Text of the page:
Since I haven’t installed any new Japan\China\Korea\etc.-related software or fonts during this time, I’m going to assume this is something one of the Windows updates did.
(Edit: And if anyone reading this can tell me what the spine of the book in this image says, and what that title would probably be in English, I would be extremely happy. From the context it’s obviously a children’s book involving talking animals, and Charles Perrault’s name is on the cover, and there’s the phrase “boy(s) and girl(s)” in there.
Edit again: Okay, yeah, the book is “Puss in Boots,” so the spine is probably a series name. (This is important, okay?!)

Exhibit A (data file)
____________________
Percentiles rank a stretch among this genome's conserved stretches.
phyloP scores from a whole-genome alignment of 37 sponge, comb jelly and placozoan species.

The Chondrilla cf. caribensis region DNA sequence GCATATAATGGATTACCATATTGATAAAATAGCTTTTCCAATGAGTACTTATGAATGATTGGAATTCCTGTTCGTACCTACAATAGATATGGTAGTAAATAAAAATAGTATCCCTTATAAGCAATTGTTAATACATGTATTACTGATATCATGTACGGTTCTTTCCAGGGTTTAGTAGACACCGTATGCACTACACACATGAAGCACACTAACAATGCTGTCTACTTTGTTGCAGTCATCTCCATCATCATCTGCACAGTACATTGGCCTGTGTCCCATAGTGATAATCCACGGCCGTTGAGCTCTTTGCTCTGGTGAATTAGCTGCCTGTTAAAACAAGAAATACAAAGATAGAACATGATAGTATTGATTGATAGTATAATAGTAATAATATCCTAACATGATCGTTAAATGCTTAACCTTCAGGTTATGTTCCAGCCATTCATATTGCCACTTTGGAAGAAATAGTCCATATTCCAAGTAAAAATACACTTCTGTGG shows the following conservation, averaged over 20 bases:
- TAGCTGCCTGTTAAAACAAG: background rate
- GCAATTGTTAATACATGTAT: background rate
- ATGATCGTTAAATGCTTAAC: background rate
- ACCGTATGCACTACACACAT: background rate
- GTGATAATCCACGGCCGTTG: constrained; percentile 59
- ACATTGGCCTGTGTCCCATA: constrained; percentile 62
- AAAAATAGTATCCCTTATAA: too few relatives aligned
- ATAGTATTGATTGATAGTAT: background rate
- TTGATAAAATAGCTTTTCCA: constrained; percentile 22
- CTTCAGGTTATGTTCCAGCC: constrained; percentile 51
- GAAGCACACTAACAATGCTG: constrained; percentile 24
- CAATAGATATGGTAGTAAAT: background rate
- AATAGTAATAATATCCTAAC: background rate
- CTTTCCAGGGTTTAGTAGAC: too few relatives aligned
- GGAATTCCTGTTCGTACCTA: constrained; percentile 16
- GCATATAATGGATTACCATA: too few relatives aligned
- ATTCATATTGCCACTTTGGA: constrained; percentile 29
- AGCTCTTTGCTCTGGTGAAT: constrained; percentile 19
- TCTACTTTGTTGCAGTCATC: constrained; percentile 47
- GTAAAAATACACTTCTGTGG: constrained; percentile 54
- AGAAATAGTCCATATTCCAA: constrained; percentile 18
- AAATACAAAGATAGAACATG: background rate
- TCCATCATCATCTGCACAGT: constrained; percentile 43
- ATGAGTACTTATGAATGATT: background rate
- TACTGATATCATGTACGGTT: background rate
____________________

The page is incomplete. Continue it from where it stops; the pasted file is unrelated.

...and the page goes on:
Either one of my so-called “friends” got into my translation project – or I got very, very, very tired at some point.
In a place where there ought to be complicated kanji technobabble, I find instead katakana, saying “baka na!”
I actually really don’t think I would have done that. I’m thinking Jenan.
Doesn’t even make sense in the context of the paragraph, I’m disappointed in her.
I finished Torikaebaya Monogatari/The Changelings/If Only I Could Exchange Them a while back. This is a book written during the Heian era about a brother and sister who are “by nature inclined to act as the opposite sex,” and just happen to look exactly alike.
Guess what they do.
They eventually switch back, after several years, a lot of angst, and no actual, physical gay sex.